I say to you today, my friends, so even though we face the difficulties of today and tomorrow, I still have a dream.  It is a dream deeply rooted in the American dream.

I have a dream that one day this nation will rise up and live out the true meaning of its creed: "We hold these truths to be self-evident: that all men and animals are created equal."
I have a dream that one day in the Flint Hills of the Midwest the sons of former cowboys and the sons of former hippies will be able to sit down together at the table of veganhood.
I have a dream that one day even the state of Kansas, a state sweltering with the heat of grills, sweltering with the heat of smokers, will be transformed into an oasis of kale and tofu.
I have a dream that my Little B will one day go to a school where she will not be excluded becuase of the the allergen-laden lunch she must avoid, but by the content of what she can consume.  

I have a dream today.
I have a dream that one day, one day right here, little vegan boys and vegan girls will be able to join hands with little omnivore boys and omnivore girls as sisters and brothers.
I have a dream today.
I have a dream that one day every valley shall be exalted, every hill and mountain shall be made low, the rough places will be made plain, and the crooked places will be made straight, and the glory of the Lord shall be revealed, and all flesh (but not the kind we eat) shall see it together.

Who am I kidding?  I'd probably be better off streaking.     

Even with an open mind, I still had a hard time watching it.  I tried hootin' and hollerin' to get into it, but I couldn't keep it up.  I think I need to move out west to see if there is some small, conservative bone left in my body.  Right now it doesn't seem likely. 

As soon as I got home, I put on my hemp jammies, drank some tea, and braided daisies into my hair.  And since an impromptu vacation to Portland is out of the question, I retreated to my kitchen for the creation some good vegan wholesomeness.   

Cherry & Walnut Cookies

1/2 c. packed brown sugar
1/4 c. oil
1/2 t. vanilla
4 T. water
2 T. ground flax seed
1 t. cinnamon
1/2 t. baking soda
dash of salt
1 1/2 c. raisin bran cereal
1/2 c. all-purpose flour
1/2 c. whole wheat flour
1/3 c. walnut pieces
1/3 c. dries cherries

Beat the sugar, oil and vanilla together.  In a small bowl, whisk together the water and flax until frothy and sticky.  Add to the sugar and oil mixture, along with the cinnamon, baking soda and salt.  Add the cereal and flour.  Stir in nuts and cherries.

Drop by tablespoons onto a greased cookie sheet.  Bake at 350* for 11 minutes.  Let sit on the cookie sheet for five minutes before removing to cooling rack.

This recipe was inspired by one I saw on the side of a POST Raisin Bran Cereal Box.  They are delish. The water and flax serve as the egg substitute.  I have also used Ener-G egg replacer, which works just as well.

I hope you try them and soothe your inner-liberal hippie, if you will even admit you have one. 



Thursday, February 17, 2011

Chances are...

Fixing lunches every night (or in the morning when I should already be at work) can wear on a mama.  Especially one who loves reusable containers, but gets out her ugly face every time she has to wash them by hand.  Grrrr...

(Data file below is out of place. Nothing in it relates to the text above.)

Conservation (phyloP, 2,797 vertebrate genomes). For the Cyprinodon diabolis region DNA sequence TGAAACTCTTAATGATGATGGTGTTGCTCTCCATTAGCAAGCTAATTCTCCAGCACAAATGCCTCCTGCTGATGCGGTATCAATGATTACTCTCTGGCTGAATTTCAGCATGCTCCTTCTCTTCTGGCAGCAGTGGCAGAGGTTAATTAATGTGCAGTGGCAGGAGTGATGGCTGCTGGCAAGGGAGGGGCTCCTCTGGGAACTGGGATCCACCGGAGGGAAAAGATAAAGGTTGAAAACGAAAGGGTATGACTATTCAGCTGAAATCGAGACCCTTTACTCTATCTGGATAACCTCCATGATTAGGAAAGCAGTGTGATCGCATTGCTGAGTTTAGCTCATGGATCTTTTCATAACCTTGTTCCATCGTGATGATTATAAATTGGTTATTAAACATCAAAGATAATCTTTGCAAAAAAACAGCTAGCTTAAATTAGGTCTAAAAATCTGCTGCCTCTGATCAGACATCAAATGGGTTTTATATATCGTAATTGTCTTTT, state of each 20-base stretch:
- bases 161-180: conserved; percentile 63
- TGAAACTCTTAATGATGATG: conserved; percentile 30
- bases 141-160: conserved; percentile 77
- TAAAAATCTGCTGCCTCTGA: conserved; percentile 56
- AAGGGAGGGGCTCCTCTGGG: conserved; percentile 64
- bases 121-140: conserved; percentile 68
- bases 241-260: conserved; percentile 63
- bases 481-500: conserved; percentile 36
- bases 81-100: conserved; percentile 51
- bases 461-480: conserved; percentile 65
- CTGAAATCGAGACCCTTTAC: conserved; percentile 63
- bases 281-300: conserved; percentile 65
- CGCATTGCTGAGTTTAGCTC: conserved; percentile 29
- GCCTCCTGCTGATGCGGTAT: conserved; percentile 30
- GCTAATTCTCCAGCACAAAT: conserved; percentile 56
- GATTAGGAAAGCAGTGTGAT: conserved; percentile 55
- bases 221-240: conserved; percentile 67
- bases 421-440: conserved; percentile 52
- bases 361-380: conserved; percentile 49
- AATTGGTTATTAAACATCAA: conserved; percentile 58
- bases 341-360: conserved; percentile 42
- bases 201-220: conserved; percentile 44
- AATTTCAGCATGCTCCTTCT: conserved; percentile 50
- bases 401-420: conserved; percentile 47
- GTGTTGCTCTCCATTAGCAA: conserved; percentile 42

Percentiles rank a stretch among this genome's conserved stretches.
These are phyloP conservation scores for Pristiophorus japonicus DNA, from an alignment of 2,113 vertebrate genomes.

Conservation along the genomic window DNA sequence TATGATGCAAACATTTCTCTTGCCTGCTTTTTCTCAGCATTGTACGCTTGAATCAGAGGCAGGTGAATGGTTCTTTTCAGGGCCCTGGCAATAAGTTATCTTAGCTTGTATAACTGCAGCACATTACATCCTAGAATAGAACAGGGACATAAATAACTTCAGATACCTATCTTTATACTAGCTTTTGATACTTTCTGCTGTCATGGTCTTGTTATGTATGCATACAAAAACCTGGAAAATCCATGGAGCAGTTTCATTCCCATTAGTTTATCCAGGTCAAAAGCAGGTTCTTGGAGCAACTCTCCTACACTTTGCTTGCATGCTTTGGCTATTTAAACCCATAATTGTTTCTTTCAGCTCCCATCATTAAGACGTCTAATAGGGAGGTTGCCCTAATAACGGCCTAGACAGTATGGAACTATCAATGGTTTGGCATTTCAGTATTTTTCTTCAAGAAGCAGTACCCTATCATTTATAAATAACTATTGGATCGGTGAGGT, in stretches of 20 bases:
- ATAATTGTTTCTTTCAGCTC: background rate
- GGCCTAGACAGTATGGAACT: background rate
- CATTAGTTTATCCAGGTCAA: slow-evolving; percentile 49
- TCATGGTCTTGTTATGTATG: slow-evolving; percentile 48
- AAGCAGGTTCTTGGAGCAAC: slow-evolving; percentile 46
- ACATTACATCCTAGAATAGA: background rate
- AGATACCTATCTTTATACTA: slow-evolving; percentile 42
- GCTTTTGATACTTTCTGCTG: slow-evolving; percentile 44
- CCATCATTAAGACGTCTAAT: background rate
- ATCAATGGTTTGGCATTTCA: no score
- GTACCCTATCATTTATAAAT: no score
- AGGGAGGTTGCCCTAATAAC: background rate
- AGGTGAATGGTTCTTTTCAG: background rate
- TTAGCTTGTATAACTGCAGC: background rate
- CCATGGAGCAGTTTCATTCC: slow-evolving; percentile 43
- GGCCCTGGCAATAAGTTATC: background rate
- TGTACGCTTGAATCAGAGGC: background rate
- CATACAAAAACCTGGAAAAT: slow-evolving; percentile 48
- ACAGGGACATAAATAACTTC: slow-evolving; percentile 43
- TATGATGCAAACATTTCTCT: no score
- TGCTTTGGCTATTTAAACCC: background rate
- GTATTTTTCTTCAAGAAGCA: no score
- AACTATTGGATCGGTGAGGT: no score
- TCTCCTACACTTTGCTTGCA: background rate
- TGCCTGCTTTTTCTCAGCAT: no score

Chances are it ain't easy beeing green.

Little B must take her lunch everyday because of the egg and milk allergy business.  Her lunches are almost always the same: Toffutti Cheese sammie, fruit or applesauce, popcorn puffs, cashews, and a chocolate or vanilla soymilk.  I used to pack her turkey, but no more.  It turns out she is completely satisfied with cheese-only, and I can rest easy that she is not consuming the meat of some animal whose carcass dropped off the line into a pile of poultry feces.

Chances are I'll push my vegan agenda whenever the opportunity arises.   

Score one for the Vegan Bee.  There is a rare day when I'll pack her leftover pizza or some noodles with Earth Balance, Braggs, and nooch.

What, what and WHAT?

Chances are you have NOOOOOO idea what I'm talking about. 

Chances are I'm ready to enlighten you.   

Earth Balance

This is an amazing vegan, buttery spread confirming that there is an Almighty Creator.  It is take your breath away AMAZING. It tastes like butter, beats margarine hands-down, and is non-hydrogenated.  I have used it without fail in baking, frying and as a topping.  I'd walk this stuff down the aisle, but I am not sure if culinary polygamy is legal.  If it is, I'll also be sister-wifing it with...
Bragg's Liquid Aminos

This little bottle of gold is a soybean liquid protein concentrate containing all 16 amino acids.  It is very much like soy sauce only better.  I spray it on everything but cereal.  YUM.  Sharing quarters with my Bragg's spray bottle will be...
Also known as nutritional yeast. This is a cheesy tasting vegetarian supplement.  It is usually fortified with B12 and can be used like parmesean cheese.  I buy it in bulk and shake a little cheesy goodness on anything salty or savory...or my finger.  Think of the Doritos Super Bowl commercial.  To be honest, I don't typically call it 'nooch' like most snobby, health foodies.  It rhymes with hootch and cootch.